A quick-moving blaze in Northern Colorado has led to the death of a pilot who was fighting the fire and has set off a wave of evacuations, officials said this week, underscoring research that wildfires are growing more intense and are occurring year-round.
As of late Wednesday, the Kruger Rock fire near the southeastern tip of Estes Park, about 40 miles northwest of Boulder, had burned 145 acres and was 40 percent contained, Larimer County officials said in a post on Facebook.
The fire was first reported early Tuesday morning, and crews found flames burning in steep terrain, the Larimer County Sheriff’s Office said in a news release. Gusty winds and low humidity, conditions that are ripe for wildfires, caused it to quickly spread, threatening structures in the area.
Several rounds of evacuation orders, both mandatory and voluntary, were issued to residents and businesses throughout the day on Tuesday. By the afternoon, the fire had burned 75 acres and caused a portion of Highway 36, a major east-west route, to close.
Efforts to contain the blaze carried into the evening, when a plane carrying a load of fire suppressant crashed, killing the pilot. No one else was on board. The Federal Aviation Administration and the National Transportation Safety Board are investigating the crash, officials said.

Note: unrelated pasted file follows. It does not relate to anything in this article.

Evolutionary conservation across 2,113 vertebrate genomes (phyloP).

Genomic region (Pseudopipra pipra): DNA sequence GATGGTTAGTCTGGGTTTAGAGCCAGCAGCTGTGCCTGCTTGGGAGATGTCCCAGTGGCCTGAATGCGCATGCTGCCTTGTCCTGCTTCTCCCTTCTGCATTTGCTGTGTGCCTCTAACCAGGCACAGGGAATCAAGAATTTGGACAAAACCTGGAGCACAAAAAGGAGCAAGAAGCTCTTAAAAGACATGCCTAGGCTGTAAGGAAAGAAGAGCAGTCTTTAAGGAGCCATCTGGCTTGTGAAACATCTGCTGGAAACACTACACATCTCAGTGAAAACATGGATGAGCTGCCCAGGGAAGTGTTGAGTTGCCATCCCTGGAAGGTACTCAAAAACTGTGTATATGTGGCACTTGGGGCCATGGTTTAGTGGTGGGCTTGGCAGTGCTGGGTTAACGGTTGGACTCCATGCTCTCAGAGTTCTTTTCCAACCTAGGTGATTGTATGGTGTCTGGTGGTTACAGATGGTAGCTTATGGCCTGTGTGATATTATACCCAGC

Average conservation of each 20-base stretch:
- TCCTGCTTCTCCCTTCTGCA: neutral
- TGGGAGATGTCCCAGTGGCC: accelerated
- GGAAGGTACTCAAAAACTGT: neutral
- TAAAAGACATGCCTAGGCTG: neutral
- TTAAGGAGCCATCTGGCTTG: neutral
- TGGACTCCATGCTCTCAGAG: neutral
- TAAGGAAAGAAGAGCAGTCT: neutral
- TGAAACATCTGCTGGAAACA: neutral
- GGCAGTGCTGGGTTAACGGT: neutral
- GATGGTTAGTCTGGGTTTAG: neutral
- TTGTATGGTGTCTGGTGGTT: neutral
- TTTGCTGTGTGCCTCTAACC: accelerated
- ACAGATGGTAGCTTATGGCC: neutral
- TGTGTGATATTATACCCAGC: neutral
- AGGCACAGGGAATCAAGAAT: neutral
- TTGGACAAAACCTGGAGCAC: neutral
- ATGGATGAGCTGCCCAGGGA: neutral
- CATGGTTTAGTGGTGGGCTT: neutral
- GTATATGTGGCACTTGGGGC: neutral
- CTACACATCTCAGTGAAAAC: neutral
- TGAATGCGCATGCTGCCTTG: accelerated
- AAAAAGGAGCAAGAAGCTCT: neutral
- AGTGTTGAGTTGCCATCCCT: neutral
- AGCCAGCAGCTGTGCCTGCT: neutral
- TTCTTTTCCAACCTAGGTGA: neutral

While some evacuation orders were lifted on Wednesday, there were worrying signs that the fire could spread.
The National Weather Service in Boulder set a red flag warning for wildfires in the foothills, South Park and the Palmer Divide through Thursday night. “A very dry air mass will be in place and relative humidity will drop as low as 6 percent,” the Weather Service said, adding that wind gusts could reach 40 miles per hour.
Colorado has seen a handful of wildfires this year, including the Oil Springs fire, which burned nearly 13,000 acres, and the Morgan Creek fire, which burned nearly 8,000 acres. Lightning started both. Last year, the Cameron Peak fire burned more than 200,000 acres in the Arapaho and Roosevelt National Forests in Larimer and Jackson Counties and in Rocky Mountain National Park.
“One of the things that is a change of paradigm is Colorado used to talk about a fire season,” Gov. Jared Polis of Colorado said this spring, adding that the phenomenon was now year-round.
Severe drought conditions, worsened by climate change, continue to affect much of the Western United States and even the Northern Plains, causing headaches for farmers and ranchers and setting the stage for large wildfires to easily spread.
Wildfire experts see the signature of climate change in the dryness, high heat and longer fire season that have made these fires more extreme. “We wouldn’t be seeing this giant ramp-up in fire activity as fast as it is happening without climate change,” Park Williams, a climate scientist at U.C.L.A., said. “There’s just no way.”
Source: NYT > Top Stories